Outsourcing Market Declines on RestructuringBy Ericka Chickowski | Posted 2011-04-20 Email Print
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The decline in the global outsourcing market comes from contracts being renegotiated and restructured as clients negotiate for better terms, according to the Global TPI Index.
A new study out this week showed that the global outsourcing market declined significantly over the last year due to companies spending less money renewing deals with their existing outsourcing vendors.
Released by TPI, an Information Services Group company, the first quarter 2011 Global TPI Index showed that the total contract value of commercial outsourcing contracts equaling $25 million or more added up to $17.5 billion during first quarter of 2011. That's a 28 percent decline over numbers reported in the first quarter of 2010 and 25 percent less than the total contract value recorded in fourth quarter 2010.
Meanwhile, outsourcing reported by companies in the Americas dropped by a precipitous 56 percent year-over-year, though it did pick up some pace in the last quarter, gaining close to 17 percent.
According to TPI, the overall drop in outsourcing is largely attributable to what the company calls restructurings, or contracts that are renewed, renegotiated or restructured. These restructurings saw a drastic reduction of 64 percent year-over-year.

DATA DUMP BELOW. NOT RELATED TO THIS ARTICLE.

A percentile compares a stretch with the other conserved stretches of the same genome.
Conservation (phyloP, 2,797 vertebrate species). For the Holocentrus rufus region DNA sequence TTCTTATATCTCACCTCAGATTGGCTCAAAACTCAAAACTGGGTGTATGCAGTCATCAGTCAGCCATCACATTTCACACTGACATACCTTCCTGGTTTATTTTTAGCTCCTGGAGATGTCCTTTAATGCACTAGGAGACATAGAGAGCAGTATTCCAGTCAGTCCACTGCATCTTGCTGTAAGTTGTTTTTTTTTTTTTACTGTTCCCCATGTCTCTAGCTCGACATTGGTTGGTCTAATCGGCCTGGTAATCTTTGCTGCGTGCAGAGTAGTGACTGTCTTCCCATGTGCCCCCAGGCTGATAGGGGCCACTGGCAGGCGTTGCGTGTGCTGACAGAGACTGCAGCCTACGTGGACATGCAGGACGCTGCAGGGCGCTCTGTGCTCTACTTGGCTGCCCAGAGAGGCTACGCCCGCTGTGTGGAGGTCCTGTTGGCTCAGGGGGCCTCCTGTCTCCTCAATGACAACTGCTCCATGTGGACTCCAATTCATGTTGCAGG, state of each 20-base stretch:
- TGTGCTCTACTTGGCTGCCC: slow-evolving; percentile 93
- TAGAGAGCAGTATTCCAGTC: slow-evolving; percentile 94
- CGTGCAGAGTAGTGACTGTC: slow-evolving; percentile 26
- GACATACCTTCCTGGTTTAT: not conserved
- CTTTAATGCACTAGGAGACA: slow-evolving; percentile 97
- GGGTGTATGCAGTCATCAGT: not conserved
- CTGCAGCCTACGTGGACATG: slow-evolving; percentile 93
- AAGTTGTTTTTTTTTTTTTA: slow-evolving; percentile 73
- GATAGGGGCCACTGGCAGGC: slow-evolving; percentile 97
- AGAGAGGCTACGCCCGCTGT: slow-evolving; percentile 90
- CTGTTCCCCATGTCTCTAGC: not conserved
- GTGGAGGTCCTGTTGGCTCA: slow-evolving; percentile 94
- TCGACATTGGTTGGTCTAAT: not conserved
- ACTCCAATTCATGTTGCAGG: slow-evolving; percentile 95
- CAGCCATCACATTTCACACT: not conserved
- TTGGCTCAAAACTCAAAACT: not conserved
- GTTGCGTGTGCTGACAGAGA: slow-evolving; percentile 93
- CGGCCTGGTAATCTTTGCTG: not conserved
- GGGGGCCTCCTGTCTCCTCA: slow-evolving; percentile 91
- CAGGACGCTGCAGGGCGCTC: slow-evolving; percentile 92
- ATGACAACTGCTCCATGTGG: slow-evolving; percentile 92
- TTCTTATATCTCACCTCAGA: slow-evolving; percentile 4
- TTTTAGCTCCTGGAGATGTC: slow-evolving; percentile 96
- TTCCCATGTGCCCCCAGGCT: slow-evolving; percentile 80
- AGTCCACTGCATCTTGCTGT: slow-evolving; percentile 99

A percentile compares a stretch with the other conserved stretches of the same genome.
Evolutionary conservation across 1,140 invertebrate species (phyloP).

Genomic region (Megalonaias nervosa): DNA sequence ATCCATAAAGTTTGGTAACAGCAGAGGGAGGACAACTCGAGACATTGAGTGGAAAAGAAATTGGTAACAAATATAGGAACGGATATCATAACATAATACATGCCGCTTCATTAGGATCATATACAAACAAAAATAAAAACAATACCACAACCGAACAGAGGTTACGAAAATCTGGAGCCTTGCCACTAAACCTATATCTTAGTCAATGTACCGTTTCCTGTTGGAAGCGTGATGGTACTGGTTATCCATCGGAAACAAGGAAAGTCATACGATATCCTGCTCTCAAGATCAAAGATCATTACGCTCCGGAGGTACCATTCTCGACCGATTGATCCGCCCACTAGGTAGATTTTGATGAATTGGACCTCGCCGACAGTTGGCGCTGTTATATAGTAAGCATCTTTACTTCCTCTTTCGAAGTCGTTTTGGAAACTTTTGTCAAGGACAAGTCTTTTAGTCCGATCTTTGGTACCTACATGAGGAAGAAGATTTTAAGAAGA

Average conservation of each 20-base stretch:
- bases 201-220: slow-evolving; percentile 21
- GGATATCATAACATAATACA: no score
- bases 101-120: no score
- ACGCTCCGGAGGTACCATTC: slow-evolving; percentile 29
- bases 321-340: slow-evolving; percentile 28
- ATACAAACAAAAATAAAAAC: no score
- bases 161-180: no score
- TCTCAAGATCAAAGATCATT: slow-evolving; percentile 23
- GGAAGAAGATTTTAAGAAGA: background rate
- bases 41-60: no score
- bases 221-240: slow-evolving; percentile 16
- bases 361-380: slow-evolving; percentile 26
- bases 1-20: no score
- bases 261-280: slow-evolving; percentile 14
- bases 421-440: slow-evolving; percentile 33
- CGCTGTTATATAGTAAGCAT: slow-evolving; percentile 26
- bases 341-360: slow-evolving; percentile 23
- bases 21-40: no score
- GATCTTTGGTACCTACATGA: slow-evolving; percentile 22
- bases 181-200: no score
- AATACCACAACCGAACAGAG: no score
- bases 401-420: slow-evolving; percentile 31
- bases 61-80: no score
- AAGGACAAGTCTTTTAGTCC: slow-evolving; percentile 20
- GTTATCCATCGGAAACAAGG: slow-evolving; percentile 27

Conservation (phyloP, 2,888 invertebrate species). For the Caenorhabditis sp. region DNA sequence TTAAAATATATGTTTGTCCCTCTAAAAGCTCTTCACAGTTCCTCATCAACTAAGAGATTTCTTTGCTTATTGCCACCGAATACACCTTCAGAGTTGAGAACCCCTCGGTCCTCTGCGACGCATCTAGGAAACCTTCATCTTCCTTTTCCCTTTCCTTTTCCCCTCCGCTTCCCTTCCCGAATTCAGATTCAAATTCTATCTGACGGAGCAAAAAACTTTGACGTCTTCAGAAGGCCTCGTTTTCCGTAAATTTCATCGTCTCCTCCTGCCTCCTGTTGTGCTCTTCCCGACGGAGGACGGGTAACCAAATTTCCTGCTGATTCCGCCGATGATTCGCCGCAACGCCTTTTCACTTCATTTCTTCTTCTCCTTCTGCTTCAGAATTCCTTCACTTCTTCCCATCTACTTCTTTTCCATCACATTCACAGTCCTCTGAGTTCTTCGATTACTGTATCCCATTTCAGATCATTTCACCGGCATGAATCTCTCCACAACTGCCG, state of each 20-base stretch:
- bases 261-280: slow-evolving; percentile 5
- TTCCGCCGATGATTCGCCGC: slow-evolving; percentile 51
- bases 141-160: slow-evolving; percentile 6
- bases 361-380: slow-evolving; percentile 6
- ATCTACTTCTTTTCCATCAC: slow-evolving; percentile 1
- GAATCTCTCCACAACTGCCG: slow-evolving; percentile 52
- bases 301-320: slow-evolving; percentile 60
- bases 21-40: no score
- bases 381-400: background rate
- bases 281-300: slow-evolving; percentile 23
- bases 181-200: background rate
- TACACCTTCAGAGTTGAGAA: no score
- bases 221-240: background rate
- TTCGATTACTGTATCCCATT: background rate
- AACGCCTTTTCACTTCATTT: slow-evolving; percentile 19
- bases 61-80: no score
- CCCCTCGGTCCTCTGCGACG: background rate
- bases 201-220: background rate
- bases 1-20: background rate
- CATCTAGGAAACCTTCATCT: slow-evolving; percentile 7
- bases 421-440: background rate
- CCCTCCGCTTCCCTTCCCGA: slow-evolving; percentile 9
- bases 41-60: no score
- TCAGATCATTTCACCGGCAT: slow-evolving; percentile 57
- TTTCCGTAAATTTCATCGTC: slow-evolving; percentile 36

"In recent quarters, unprecedented shares of global TCV involved restructurings," said John Keppel, president of information services for TPI. "That trend reversed itself in the first quarter, as we forecasted it would, but new scope values were right in line with previous periods."
TPI found that new outsourcing contracts equaled $14.9 billion last quarter, a number that was unchanged year-over-year and dipped only by about 7 percent from fourth quarter of 2010.
The shifts found by this most recent TPI report point to a potential seachange in the way that companies are outsourcing. The report showed that by type of contract, IT outsourcing values suffered the most in the last year, largely attributable to the reduction in restructurings. TPI found that IT outsourcing contracts dropped by 46 percent from fourth quarter of 2011. Some of that ground, however, is being made up by business process outsourcing.
TPI said business process outsourcing had its second-best quarterly performance in the last two years and increased by 66 percent year-over-year. The firm believes that this strength will help pull out a more substantial total contract value in the coming quarters this year.
"The outlook for the rest of 2011 suggests an industry upswing based on healthy contracting activity and a modest amount of restructuring in the mix," Keppel said. "Overall, we are cautiously optimistic about next quarter and more bullish about the second half of 2011."